The final clincher, and a main reason why Journey keeps its sparkle, is the thunderous score by Bernard Herrmann. Away from the picture it's a tad repetitive, but it brings to life every facet of the journey even when the scenery edges toward the phony side. Journey, like Brackett & Herrmann's earlier Garden of Evil, is a 'music & landscape' picture -- the staccato rhythms gave the western the flavor of a fantasy film. Here the music is a dynamic dirge, sinking ever deeper, lower. In the original 4- track stereo release, and here on this lossless HD track, the opening chords dip lower and heavier, and still lower -- making one's stomach rumble like SenSurround!
The Twilight Time DVD Blu-ray of Journey to the Center of the Earth corrects some of the problems with the earlier Fox DVD of this title -- itself a favorite disc. The newer HD transfer isn't as severely plagued with grain problems, although optical and special effects naturally become a little coarser. The newest scanning and colorizing tools can do wonders but they still can't completely replace lost density without darkening the entire frame. Journeyapproximates the way I remember it in original color by DeLuxe.
Even more impressive is the 4.0 DTS-HD MA audio track, which will indeed rattle loose objects lying around the room. Herrmann's descending chords in the title sequence will certainly get the attention of viewers with powerful home theater equipment. I remember seeing Journey to the Center of the Earth in the theater at age seven -- it was my 'special birthday treat' -- and being aware that the audio was overpowering. I certainly didn't know what stereophonic sound was.
In HD we also become aware of how cleverly cameraman Leo Tover matched location shots of Edinburgh with shots of James Mason taken on the Fox back lot back in Century City. Only a couple of flat rear projection setups are used; the rest are accomplished with doubles. That guy doubling for James Mason is only a fair match...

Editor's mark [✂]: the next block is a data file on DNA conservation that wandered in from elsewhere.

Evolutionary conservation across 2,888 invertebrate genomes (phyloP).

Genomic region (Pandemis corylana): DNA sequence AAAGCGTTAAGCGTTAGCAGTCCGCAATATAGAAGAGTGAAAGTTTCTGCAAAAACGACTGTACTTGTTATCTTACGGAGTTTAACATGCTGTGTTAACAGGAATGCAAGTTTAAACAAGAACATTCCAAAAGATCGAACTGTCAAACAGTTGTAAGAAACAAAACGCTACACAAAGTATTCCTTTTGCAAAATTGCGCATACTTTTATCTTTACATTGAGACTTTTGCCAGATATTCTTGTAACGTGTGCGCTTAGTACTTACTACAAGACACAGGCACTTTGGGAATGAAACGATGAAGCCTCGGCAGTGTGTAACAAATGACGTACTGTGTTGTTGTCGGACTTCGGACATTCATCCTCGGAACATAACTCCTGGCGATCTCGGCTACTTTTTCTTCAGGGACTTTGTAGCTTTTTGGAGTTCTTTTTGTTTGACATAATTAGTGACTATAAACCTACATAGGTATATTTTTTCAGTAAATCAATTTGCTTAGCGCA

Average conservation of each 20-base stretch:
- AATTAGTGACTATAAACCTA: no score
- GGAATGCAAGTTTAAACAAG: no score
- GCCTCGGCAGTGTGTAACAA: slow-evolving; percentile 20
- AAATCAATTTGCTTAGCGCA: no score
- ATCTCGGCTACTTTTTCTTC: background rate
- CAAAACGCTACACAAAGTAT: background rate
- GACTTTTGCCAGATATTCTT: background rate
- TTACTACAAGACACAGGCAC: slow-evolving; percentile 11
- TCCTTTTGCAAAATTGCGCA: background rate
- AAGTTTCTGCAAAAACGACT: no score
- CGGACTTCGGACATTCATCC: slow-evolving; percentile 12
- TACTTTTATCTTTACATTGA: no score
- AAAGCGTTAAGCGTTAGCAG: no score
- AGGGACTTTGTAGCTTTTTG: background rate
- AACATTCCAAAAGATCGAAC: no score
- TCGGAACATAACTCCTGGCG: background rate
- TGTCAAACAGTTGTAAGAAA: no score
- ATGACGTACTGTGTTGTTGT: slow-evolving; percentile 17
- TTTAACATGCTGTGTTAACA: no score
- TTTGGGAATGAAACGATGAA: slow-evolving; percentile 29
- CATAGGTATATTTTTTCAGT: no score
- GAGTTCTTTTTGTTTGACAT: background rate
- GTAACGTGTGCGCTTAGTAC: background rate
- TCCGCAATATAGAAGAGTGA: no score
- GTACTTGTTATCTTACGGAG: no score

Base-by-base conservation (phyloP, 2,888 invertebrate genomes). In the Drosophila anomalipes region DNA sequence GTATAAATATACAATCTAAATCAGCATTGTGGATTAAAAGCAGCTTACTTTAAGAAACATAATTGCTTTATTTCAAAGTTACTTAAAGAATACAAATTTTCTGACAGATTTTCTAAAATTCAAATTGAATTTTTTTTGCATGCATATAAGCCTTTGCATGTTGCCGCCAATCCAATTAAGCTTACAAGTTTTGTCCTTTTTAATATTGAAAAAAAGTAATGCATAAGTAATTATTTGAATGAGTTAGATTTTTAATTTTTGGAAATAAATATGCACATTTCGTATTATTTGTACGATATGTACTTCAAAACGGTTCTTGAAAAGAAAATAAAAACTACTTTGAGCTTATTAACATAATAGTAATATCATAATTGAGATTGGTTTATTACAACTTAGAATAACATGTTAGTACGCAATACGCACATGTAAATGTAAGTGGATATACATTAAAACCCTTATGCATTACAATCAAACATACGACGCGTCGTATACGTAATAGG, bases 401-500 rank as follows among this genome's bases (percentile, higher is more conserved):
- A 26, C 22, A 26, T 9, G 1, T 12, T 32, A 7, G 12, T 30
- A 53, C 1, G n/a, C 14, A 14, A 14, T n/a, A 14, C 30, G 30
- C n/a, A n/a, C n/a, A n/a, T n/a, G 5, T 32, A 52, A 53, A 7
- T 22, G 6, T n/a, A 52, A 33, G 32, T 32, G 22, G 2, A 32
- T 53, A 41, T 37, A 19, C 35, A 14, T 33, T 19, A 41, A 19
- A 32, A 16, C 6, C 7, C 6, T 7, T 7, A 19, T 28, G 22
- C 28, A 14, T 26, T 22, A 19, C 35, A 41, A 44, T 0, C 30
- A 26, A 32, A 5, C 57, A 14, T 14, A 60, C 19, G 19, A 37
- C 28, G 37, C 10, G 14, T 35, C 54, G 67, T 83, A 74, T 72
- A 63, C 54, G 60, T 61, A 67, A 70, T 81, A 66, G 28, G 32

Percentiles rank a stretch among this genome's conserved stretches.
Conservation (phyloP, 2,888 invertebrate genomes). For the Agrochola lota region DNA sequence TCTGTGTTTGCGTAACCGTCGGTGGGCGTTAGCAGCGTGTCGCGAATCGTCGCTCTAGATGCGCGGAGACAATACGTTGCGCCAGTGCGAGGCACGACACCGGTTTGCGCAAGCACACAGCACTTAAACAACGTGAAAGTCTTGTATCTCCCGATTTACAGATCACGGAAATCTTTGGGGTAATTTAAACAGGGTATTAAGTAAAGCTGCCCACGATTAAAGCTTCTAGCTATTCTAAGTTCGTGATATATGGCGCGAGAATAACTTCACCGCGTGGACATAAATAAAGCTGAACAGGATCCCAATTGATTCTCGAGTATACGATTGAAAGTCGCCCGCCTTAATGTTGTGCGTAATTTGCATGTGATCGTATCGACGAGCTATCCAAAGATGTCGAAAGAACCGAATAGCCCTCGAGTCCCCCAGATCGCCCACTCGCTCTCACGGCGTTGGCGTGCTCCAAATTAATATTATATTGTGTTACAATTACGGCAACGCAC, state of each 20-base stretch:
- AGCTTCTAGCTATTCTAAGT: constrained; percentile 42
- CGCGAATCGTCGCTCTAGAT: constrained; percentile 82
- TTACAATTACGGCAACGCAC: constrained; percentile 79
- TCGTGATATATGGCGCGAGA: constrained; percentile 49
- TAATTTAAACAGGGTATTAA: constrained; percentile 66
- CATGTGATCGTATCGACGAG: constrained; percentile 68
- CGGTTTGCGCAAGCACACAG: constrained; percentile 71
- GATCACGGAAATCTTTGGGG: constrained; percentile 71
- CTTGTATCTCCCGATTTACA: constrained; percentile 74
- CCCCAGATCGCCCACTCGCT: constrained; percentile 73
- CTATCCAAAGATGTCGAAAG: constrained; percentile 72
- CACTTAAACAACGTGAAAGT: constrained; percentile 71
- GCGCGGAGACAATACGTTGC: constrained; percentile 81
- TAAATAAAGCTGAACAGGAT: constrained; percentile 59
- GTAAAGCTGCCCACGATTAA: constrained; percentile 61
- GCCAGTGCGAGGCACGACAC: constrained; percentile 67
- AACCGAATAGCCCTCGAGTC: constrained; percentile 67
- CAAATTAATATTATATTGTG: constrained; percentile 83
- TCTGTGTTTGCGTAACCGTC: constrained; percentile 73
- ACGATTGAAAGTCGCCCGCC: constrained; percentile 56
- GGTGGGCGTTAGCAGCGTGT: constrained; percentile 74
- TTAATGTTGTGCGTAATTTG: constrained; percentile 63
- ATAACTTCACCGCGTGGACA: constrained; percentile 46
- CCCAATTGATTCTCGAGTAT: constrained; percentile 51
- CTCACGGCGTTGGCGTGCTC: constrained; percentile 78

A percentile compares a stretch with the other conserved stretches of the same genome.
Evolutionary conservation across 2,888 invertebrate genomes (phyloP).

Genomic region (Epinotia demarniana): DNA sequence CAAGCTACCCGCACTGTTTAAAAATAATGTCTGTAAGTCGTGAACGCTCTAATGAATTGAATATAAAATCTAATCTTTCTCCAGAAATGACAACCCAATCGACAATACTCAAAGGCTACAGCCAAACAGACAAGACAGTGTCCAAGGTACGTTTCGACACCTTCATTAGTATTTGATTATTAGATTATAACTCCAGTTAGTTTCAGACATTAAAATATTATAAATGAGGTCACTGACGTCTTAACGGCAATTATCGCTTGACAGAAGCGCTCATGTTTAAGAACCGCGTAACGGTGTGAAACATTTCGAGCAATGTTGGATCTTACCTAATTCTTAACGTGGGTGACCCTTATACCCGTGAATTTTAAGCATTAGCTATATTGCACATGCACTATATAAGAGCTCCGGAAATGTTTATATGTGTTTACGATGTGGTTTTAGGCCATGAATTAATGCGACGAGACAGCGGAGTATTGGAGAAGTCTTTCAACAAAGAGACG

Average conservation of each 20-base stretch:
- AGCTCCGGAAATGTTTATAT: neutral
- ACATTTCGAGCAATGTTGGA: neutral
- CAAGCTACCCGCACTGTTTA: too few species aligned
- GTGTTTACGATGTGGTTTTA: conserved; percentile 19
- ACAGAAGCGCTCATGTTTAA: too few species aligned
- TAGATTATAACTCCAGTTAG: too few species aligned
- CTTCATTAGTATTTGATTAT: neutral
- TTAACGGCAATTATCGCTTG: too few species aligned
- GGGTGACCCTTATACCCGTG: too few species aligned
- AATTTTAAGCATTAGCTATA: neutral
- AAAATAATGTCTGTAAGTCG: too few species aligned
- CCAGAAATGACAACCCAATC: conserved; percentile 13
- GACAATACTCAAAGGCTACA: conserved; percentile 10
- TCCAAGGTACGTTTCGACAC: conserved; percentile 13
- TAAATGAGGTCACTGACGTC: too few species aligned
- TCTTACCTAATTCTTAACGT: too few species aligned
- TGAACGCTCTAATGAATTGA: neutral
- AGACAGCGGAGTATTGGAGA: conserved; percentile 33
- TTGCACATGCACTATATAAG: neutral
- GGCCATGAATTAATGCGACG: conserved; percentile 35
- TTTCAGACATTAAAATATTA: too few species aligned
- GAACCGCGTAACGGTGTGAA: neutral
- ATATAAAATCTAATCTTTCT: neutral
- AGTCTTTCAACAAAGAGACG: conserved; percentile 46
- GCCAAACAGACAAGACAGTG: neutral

Twilight Time's prime extra is their Isolated Score Track, which in this case will draw in a sizeable secondary audience, the Bernard Herrmann faithful. The cues I heard were from file tracks, complete with vocal IDs. Twilight Time soundtrack expert Nick Redman has cleverly reproduced an extra not seen since the Fox laser disc, now twenty years old -- the English version's "Gaudeamus Igitur" has been slugged in, in two scenes as a replacement for, "Here's to the prof of Gee-ol-o-gee" ditty.
Twilight Time also includes Julie Kirgo's dependably informative essay on an insert pamphlet, and two trailers. The terrific English language original narrated in style by James Mason (with preferred billing for Gertrud the duck!) is present, along with a Spanish original with terrific text cards, like "ABAJO -- ABAJO -- ABAJO!" and one I had to look up, "Inverosímil!" It's clearly meant as a substitute for the English, "Unbelievable!", even though the dictionaries translate the word as "farfetched, implausible, improbable and unlikely". I guess we've tweaked "unbelievable" in the context of movie hype to mean, "unbelievable except you will see it for your own eyes and will be persuaded to believe it!" But that's too long for an ad marquee.
On a scale of Excellent, Good, Fair, and Poor,
Journey to the Center of the Earth Blu-ray rates: